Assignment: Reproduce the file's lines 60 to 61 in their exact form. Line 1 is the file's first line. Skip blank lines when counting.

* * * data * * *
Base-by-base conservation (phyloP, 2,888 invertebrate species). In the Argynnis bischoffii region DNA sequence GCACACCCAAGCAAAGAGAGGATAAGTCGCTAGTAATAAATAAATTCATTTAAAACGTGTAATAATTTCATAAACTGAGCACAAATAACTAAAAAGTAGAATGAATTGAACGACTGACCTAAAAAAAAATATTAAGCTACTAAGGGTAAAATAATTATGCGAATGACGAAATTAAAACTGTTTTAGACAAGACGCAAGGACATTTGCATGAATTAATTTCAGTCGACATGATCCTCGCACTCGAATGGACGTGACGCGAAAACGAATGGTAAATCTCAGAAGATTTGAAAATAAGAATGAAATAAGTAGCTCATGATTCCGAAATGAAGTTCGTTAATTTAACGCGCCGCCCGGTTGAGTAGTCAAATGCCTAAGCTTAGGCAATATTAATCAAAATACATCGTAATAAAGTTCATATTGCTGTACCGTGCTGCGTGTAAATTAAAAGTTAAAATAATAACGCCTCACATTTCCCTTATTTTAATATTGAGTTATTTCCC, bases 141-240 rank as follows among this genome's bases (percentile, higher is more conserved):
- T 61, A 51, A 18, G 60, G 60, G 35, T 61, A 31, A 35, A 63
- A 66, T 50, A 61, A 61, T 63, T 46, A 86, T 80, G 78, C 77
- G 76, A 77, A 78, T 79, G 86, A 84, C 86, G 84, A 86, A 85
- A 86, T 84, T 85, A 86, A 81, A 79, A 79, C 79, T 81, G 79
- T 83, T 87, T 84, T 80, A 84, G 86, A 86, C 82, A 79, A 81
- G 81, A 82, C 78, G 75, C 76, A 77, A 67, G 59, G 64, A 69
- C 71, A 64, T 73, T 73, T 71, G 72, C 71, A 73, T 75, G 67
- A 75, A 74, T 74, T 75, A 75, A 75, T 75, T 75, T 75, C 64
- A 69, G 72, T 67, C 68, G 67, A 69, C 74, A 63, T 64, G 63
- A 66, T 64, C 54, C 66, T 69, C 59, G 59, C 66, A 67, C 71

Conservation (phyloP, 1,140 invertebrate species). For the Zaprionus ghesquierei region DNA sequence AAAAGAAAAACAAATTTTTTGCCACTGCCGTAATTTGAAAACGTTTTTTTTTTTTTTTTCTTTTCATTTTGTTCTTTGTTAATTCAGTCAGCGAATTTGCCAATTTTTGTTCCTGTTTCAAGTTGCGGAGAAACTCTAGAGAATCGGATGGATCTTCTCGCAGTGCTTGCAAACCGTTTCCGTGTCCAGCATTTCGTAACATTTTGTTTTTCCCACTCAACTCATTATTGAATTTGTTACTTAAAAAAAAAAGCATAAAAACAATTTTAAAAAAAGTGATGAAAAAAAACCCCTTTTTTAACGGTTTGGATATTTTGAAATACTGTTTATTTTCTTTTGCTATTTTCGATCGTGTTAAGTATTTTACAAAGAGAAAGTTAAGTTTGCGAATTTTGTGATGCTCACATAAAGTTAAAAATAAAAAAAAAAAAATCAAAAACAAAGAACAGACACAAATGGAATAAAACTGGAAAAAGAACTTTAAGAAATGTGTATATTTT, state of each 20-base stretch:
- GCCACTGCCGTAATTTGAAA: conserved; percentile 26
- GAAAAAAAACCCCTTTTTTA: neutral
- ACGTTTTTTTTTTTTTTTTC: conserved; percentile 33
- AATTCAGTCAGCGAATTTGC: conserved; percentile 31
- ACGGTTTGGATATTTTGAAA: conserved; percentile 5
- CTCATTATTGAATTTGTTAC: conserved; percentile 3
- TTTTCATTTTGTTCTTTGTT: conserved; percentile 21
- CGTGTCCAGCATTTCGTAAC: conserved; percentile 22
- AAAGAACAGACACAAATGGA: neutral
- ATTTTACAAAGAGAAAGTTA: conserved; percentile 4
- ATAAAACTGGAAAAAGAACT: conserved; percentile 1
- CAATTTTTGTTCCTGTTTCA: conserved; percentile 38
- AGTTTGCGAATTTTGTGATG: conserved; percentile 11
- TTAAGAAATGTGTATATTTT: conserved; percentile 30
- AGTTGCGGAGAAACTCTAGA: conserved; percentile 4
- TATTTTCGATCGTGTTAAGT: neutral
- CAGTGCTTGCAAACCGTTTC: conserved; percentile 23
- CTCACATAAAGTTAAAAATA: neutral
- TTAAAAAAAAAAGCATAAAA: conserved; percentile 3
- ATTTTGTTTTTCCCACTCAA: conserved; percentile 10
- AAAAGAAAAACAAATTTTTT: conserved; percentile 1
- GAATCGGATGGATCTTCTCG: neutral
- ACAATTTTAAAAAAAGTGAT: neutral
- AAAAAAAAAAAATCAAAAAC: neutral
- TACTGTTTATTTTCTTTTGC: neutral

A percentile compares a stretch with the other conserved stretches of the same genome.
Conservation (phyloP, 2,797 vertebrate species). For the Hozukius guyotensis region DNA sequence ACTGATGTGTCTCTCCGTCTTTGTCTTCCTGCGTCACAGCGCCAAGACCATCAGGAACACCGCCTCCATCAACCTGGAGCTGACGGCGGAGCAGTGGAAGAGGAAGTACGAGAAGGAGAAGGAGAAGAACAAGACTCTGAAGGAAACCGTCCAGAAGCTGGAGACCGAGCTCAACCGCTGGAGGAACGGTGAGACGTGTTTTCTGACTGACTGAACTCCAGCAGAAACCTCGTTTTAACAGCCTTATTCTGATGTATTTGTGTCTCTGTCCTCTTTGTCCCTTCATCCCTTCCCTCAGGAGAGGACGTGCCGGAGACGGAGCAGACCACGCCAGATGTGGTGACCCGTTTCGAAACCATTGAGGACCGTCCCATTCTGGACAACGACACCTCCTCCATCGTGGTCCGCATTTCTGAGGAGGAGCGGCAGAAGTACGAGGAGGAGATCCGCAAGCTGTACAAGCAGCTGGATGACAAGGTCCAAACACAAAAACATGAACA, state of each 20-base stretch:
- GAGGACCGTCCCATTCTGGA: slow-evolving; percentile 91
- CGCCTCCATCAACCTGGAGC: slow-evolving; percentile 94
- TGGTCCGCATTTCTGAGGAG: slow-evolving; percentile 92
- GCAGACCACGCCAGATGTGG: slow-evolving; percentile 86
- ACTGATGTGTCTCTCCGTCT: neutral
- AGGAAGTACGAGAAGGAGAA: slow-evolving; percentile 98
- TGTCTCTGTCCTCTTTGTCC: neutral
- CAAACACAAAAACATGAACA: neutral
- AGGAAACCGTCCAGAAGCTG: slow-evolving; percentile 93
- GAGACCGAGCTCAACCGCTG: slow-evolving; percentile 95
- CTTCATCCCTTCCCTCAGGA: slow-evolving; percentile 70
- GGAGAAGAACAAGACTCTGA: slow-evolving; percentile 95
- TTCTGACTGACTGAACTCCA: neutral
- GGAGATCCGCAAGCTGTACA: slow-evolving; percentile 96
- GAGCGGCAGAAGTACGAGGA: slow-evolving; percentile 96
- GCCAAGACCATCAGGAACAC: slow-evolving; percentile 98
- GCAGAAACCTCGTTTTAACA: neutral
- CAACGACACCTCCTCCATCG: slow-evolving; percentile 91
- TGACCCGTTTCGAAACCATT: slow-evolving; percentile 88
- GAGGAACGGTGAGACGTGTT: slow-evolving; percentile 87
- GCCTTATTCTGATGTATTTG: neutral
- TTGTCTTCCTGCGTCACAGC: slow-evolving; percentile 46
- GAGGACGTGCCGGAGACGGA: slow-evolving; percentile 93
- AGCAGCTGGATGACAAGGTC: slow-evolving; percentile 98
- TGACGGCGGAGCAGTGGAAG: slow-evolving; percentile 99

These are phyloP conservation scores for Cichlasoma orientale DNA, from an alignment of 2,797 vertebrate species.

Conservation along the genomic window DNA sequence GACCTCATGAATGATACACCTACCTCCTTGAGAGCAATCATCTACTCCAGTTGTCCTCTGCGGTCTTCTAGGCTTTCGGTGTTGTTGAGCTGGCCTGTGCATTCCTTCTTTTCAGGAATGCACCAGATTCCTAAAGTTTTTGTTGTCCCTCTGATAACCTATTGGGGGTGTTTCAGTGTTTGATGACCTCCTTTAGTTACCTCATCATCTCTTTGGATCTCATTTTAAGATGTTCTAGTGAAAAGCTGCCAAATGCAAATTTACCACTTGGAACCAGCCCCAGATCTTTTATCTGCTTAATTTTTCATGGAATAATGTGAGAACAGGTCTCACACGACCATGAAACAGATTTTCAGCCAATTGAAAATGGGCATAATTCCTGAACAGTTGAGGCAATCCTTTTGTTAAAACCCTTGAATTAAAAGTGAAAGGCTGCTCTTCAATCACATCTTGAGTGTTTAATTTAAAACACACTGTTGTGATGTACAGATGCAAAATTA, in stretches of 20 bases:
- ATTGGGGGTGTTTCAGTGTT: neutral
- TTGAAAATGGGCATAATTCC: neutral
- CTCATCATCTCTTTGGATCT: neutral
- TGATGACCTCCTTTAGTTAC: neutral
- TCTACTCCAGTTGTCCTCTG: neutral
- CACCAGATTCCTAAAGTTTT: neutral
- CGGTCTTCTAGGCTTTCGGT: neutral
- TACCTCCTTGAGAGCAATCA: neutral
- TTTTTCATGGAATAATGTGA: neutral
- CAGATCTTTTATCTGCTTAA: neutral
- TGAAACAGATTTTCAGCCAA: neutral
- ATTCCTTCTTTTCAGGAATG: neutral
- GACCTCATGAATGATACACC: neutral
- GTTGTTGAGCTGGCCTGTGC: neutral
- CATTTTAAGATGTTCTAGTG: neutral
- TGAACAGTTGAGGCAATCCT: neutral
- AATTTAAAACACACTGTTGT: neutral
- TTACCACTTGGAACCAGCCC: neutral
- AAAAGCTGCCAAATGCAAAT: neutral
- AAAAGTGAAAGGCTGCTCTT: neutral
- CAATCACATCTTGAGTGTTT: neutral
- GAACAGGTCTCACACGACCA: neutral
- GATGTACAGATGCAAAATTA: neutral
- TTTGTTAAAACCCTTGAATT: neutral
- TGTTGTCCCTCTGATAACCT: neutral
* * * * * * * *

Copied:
- GCCTTATTCTGATGTATTTG: neutral
- TTGTCTTCCTGCGTCACAGC: slow-evolving; percentile 46